Rat, Ox, Tiger, Rabbit, Dragon, Snake, Horse, Goat, Monkey, Rooster, Dog, and Pig: These twelve animals loom large in the Chinese lunar and East Asian calendars. Repeating in a 12-year cycle that dates back at least 2,500 years, these lunar calendar animals are traditionally representative of the year and people born during it, starting with the first new moon between January 21st and February 20th.
“Chinese New Year (and related festivals throughout much of Asia and in places with significant Chinese populations) celebrates the end of winter, and the start of spring. Festivities will start on the eve of Chinese New Year (Monday, Jan. 31) and will continue until the Lantern Festival on the 15th day of the first lunar month (Tuesday, Feb. 15).”
The National Museums Scotland video above introduces the twelve animals, known as the twelve branches, and their measurements of time in East Asian calendars.
“These combine with five elements—metal, water, fire, wood, and Earth—and each of these elements has two sides known as yin and yang. Together, this group is called the ten stems. The ten stems combined with the twelve branches to create a 60-year cycle.”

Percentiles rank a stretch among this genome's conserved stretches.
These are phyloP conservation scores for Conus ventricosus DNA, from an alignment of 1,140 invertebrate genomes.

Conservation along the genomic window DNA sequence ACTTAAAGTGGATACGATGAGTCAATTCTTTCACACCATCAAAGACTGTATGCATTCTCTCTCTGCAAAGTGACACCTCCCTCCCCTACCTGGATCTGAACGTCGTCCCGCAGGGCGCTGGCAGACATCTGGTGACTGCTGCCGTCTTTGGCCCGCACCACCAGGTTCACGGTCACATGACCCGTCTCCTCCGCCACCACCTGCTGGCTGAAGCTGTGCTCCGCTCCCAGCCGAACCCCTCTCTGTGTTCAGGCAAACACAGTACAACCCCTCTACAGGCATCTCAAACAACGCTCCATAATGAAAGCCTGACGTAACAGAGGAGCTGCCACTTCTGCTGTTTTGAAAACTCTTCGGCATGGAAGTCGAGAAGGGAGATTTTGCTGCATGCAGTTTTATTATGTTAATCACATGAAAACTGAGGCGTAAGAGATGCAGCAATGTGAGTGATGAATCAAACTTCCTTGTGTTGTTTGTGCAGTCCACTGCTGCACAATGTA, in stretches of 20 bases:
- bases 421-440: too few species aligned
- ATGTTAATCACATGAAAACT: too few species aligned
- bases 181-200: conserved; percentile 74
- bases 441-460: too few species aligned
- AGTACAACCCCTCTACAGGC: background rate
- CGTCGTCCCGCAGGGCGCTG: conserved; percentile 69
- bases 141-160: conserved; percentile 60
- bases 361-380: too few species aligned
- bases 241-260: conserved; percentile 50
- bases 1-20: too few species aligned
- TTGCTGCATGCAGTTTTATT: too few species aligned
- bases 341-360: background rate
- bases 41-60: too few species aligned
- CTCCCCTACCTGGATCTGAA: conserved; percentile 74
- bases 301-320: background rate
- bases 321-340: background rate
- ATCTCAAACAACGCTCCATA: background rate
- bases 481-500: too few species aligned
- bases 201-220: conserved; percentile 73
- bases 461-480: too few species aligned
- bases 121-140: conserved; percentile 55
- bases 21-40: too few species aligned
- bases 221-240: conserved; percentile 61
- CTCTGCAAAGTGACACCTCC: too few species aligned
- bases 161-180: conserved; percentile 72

The National Museums Scotland video only goes up to year 2007 in their chart, above, but you can find the recent years included in this write-up from NatGeo Kids.
• Lunar New Year Family Zone: Crafts, coloring pages, and videos for all ages from the Smithsonian American Art Museum
• Lunar New Year Zodiac Animals: Coloring Pages from the Asian Art Museum
• Lunar New Year Red Envelopes, an Asian Art Museum craft activity
• Set of twelve zodiac animals, 8th century at The Met
Watch these videos next:
• San Francisco’s Kei Lun Lion Dancers
• The Chinese Dragon Dance for Shanghai’s Spring Festival
• Mom’s Original Chinese Dumpling Recipe
• Tigers in the Jungle, a watercolor demonstration
• Diu Diu Deng, a Taiwanese folk song animated
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